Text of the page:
Correct Option is (3) L_{1} is context free language, L_{2} is not context free language.

For $L_{1}$, consider the languages $L_{11} = \{ a^{n}b^{n} \}$ and $L_{12} = \{ a^{100} b^{100} \}$.

Here, $L_{11}$ is DCFL, and $L_{12}$ is regular. So their difference (i.e. $L_{11} \setminus L_{12}$) is context free.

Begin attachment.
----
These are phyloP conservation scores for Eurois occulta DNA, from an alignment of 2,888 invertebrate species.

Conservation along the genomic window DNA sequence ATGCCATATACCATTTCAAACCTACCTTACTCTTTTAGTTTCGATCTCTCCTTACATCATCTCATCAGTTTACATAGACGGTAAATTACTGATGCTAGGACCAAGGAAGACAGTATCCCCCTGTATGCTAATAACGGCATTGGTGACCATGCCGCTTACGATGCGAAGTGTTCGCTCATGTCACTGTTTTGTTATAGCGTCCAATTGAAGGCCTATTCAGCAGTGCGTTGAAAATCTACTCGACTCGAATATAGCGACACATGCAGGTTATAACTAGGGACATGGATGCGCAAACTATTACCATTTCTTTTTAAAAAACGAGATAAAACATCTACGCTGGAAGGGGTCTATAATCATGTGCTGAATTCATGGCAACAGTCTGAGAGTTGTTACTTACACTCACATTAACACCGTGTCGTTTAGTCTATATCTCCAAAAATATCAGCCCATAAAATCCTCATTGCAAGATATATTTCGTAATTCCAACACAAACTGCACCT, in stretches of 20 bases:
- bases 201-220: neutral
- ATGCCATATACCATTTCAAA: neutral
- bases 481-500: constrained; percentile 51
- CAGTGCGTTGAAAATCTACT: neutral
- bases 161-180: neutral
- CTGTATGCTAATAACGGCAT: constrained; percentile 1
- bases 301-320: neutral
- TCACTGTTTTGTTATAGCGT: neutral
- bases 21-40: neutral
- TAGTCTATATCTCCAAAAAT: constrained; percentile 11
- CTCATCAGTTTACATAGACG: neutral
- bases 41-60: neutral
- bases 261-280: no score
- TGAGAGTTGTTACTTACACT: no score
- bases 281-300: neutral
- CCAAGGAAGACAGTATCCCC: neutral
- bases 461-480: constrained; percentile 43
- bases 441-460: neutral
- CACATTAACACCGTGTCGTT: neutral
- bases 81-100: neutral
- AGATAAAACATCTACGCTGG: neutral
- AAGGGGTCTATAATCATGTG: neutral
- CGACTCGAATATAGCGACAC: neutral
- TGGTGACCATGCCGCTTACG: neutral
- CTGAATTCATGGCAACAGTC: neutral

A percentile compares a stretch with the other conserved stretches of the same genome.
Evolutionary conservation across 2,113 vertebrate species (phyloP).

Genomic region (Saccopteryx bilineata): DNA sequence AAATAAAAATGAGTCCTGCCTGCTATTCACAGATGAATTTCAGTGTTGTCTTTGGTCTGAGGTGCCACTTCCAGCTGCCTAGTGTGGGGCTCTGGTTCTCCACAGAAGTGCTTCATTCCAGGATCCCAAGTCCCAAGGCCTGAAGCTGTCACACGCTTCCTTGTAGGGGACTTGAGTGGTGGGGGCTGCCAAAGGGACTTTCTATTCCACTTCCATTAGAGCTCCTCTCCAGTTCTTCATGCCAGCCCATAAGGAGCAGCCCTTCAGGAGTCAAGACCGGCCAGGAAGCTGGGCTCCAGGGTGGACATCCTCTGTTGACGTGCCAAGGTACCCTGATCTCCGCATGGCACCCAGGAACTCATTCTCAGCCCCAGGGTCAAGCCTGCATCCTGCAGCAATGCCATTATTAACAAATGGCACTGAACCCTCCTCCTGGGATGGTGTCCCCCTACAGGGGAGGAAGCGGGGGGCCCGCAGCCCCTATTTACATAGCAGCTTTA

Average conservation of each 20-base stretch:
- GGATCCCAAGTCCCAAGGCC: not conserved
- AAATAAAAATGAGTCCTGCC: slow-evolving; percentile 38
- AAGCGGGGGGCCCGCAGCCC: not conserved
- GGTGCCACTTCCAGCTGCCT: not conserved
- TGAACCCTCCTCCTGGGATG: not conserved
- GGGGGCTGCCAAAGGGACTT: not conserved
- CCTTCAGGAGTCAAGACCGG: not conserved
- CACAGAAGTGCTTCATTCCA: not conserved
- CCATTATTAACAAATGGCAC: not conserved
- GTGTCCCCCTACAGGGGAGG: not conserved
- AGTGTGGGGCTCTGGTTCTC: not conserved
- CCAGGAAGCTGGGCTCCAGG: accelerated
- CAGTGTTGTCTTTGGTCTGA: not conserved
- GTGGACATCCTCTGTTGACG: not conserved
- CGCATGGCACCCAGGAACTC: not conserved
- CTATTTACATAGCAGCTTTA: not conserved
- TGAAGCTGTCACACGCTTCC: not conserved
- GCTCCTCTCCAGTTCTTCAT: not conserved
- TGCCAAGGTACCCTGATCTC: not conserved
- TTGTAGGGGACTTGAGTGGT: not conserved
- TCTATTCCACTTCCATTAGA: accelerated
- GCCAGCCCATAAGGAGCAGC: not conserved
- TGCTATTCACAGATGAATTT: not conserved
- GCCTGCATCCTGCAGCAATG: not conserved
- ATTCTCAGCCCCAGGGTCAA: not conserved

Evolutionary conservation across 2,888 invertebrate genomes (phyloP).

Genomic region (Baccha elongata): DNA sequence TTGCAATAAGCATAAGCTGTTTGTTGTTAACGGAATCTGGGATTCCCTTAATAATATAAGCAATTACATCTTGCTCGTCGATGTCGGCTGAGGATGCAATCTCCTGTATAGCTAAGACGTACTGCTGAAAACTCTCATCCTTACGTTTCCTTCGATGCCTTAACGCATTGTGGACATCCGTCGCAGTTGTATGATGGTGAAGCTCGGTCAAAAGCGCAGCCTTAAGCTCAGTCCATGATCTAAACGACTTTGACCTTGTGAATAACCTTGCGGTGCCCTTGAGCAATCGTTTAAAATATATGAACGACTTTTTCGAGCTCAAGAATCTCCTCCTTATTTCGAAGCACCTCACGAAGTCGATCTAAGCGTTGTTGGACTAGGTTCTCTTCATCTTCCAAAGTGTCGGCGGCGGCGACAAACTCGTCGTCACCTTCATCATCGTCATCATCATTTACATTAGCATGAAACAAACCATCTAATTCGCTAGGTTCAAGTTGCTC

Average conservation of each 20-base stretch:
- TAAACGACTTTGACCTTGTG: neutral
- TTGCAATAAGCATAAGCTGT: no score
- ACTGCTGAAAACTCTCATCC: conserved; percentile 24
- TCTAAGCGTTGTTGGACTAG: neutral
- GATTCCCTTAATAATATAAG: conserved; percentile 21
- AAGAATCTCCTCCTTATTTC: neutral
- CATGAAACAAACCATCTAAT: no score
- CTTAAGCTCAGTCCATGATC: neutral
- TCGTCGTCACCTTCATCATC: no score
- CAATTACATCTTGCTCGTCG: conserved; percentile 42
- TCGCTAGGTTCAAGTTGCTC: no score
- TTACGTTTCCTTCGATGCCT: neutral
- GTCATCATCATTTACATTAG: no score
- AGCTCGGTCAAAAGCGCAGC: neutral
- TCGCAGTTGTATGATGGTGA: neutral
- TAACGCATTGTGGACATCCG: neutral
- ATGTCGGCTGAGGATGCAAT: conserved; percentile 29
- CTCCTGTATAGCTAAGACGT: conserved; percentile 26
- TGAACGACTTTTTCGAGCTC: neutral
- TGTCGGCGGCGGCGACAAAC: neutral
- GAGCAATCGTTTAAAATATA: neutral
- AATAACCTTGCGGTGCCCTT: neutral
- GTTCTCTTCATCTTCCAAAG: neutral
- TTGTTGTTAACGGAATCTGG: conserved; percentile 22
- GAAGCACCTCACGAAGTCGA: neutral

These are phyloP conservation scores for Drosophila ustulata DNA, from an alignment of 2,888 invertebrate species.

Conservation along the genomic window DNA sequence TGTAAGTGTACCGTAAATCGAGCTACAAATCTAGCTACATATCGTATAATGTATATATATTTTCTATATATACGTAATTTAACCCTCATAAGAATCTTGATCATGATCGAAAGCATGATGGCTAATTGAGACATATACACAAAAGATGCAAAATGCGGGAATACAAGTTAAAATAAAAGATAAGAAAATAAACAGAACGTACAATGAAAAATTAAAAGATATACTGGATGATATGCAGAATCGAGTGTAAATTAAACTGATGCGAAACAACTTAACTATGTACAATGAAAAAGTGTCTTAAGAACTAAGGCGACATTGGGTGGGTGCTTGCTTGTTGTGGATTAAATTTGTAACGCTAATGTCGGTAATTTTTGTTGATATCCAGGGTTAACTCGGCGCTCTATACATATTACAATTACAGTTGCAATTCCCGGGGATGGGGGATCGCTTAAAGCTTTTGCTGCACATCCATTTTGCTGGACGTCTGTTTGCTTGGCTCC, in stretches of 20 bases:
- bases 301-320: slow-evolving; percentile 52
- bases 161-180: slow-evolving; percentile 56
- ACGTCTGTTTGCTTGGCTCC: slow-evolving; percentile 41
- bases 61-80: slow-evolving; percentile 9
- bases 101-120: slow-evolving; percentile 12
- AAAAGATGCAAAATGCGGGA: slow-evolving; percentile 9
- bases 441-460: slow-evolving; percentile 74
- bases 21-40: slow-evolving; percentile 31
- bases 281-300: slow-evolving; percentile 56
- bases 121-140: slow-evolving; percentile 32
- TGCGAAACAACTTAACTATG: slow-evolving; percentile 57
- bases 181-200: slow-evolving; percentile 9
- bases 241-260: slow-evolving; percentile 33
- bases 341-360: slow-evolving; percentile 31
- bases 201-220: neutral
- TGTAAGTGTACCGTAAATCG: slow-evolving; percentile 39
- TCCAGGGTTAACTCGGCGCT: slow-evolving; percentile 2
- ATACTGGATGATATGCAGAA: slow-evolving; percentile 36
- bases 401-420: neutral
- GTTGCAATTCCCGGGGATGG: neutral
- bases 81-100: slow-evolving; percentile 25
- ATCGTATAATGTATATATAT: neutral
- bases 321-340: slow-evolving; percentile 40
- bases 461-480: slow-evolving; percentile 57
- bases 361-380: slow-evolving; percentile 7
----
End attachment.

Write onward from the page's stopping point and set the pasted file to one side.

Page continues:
Context-free languages are not closed under complement, intersection, or difference. This was proved by Scheinberg in 1960.^{[6]} However, if L is a context-free language and D is a regular language then both their intersection {$ L\cap D$} and their difference {$L\setminus D$} are context-free languages.